May 13, 2008
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Ginsburg notes that a slow decline in the proportion of Americans with employer-based health coverage has fueled concerns about the future role of employers in providing coverage-Census data show that 59.7 percent of the U.S. population had employer coverage in 2006, compared with 62.8 percent in 1999, a year at a similar stage in the economic cycle.
At the same time, "most recognize that todays individual market is not an attractive alternative to employer-sponsored coverage. The presence of underwriting based on medical history and age would make insurance unaffordable for many who now obtain coverage through employment," Ginsburg writes in the article, titled "Employment-Based Health Benefits Under Universal Coverage."
Regional insurance exchangesmarketplaces managed by government or a private entity operating under governmentestablished rules where individuals choose coverage offered by competing carriers-potentially could create pooling mechanisms similar to those available to people with employer coverage, according to the article.
But for an insurance exchange to succeed and pool people with different risks of having high medical expenses, "it needs a mechanism to ensure that both sick and healthy people enroll. As part of a universal coverage program, the federal government could accomplish this by offering the extensive tax benefits of purchasing health insurance only to those purchasing through the designated exchange for their region. Without such incentives, the healthiest people are likely to obtain coverage outside of the exchange, threatening it with an adverse-selection spiral. To date, I have seen little public understanding of this issue on the part of political leaders advocating a larger role for individual insurance," Ginsburg writes.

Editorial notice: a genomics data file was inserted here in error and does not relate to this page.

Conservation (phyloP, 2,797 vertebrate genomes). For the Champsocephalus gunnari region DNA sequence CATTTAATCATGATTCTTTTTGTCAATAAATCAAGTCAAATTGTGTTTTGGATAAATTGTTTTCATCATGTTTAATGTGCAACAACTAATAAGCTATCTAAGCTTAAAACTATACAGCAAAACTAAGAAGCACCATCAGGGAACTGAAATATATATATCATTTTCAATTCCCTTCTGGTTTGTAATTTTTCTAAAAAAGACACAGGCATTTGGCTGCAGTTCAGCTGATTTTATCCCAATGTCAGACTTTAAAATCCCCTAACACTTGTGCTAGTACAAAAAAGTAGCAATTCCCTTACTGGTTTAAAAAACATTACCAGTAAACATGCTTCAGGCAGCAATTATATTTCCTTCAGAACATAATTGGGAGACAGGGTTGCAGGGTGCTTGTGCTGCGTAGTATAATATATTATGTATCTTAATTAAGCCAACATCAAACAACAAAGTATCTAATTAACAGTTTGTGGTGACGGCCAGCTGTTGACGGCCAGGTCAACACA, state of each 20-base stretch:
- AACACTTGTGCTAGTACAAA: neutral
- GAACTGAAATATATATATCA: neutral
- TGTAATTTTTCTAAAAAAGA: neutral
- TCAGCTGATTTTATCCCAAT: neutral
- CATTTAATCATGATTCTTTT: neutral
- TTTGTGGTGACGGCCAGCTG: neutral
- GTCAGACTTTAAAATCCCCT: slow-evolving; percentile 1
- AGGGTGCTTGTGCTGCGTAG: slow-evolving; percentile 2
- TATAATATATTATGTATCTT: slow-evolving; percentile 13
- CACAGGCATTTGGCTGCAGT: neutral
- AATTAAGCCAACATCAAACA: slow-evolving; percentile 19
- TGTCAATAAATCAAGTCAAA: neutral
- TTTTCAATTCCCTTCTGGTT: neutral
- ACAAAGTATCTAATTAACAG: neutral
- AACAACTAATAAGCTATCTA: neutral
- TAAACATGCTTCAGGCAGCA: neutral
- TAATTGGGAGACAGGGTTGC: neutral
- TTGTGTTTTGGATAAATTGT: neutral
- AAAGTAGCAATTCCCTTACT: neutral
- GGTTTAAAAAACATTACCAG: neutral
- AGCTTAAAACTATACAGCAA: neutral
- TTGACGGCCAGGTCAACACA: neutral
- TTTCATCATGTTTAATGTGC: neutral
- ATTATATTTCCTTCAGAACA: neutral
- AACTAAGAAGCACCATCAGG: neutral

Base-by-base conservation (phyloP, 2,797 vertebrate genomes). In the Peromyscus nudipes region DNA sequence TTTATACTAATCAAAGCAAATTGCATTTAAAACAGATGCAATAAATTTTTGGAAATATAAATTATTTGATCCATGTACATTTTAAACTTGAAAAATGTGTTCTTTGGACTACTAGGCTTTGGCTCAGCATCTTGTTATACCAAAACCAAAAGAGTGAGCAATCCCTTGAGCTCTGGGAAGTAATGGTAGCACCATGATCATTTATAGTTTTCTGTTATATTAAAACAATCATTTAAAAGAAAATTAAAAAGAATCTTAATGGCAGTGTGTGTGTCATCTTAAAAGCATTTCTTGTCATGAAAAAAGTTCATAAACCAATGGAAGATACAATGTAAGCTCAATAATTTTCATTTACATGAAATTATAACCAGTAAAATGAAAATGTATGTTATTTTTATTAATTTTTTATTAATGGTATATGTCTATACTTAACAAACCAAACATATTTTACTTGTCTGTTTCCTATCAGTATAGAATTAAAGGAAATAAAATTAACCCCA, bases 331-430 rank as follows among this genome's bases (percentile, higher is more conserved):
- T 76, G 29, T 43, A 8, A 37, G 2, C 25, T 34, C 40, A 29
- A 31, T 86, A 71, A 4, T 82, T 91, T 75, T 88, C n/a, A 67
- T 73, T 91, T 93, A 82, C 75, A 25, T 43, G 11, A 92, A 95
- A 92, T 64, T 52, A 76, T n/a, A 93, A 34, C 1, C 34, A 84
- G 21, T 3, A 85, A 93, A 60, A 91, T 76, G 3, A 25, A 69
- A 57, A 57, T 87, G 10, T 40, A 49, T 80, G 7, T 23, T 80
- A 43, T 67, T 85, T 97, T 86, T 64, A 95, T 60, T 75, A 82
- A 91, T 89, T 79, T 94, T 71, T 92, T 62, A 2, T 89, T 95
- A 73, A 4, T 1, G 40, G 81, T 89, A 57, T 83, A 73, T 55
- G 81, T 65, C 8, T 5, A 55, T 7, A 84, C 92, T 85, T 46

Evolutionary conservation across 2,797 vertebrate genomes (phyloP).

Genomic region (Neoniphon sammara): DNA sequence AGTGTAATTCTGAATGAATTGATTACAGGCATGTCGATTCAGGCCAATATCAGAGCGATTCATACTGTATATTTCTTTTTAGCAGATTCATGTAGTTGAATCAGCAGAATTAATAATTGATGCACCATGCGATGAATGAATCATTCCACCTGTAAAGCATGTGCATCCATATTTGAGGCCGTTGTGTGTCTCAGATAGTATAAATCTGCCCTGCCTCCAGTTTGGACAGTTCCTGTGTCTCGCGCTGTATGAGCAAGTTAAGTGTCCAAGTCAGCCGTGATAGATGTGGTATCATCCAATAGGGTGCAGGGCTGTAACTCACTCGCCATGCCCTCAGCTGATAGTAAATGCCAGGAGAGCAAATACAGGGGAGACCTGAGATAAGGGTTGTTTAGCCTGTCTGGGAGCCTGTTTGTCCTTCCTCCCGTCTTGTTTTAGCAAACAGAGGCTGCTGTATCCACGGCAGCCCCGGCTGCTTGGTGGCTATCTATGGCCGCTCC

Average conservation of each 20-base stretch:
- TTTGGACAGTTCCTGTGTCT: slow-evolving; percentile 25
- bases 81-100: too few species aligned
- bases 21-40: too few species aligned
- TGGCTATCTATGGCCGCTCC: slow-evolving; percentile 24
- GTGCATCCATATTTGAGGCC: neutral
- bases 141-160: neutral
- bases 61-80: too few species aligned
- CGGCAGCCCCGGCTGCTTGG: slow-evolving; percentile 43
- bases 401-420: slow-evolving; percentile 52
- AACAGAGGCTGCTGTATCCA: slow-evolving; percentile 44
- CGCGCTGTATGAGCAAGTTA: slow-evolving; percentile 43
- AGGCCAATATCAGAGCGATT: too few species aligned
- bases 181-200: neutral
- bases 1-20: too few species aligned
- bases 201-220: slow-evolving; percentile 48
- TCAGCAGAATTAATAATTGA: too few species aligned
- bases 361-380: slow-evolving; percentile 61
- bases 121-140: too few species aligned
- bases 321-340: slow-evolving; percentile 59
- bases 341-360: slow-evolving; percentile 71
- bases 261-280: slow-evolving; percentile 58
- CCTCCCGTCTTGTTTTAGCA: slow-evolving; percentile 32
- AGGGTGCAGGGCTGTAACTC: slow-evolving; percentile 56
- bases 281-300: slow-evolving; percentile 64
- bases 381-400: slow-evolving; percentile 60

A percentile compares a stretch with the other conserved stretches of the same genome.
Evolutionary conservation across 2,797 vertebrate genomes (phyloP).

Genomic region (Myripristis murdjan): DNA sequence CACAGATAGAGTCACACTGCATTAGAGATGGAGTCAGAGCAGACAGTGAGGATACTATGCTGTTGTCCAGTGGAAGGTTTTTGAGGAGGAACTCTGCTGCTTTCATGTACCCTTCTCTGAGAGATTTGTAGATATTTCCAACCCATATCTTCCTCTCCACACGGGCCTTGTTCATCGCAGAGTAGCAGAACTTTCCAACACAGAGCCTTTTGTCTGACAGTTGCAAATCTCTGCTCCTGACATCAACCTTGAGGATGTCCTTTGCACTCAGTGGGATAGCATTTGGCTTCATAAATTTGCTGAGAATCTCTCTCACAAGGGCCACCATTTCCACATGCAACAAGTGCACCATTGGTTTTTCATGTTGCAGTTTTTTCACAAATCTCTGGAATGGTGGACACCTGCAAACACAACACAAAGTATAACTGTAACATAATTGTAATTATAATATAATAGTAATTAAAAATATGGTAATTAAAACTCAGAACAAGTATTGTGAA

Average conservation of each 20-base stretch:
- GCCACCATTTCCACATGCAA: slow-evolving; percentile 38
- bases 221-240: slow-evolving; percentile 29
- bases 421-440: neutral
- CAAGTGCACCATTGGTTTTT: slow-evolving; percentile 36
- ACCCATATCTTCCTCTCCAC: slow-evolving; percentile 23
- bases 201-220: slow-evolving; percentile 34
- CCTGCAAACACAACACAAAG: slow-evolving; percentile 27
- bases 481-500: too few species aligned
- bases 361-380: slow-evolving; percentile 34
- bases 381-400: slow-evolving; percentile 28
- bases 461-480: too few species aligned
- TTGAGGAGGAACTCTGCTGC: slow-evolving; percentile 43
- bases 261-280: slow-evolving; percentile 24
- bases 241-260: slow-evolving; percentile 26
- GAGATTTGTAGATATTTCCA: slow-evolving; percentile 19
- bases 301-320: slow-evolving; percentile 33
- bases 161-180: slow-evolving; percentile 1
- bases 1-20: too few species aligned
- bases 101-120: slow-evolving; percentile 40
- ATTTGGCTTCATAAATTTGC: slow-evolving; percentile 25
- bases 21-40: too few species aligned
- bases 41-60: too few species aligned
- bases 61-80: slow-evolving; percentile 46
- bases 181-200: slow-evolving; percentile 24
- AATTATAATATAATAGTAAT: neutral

While insurance exchanges have promise, Ginsburg writes, "
is premature to abandon employer-based coverage with a strategy that is so untested
in the real world. At this point, insurance exchanges are, for the most part,
an attractive concept developed by thought leaders. Many design issues will
have to be thrashed out in the policy process, and many operational problems
are likely to be encountered and will need to be worked through. It would be
better to do this learning with the tens of millions of people without access
to employer-based coverage than with the entire privately insured population."
The Center for Studying Health System Change is a nonpartisan policy research organization committed to providing objective and timely research on the nations changing health system to help inform policy makers and contribute to better health care policy. HSC, based in Washington, D.C., is funded principally by the Robert Wood Johnson Foundation and is affiliated with Mathematica Policy Research, Inc.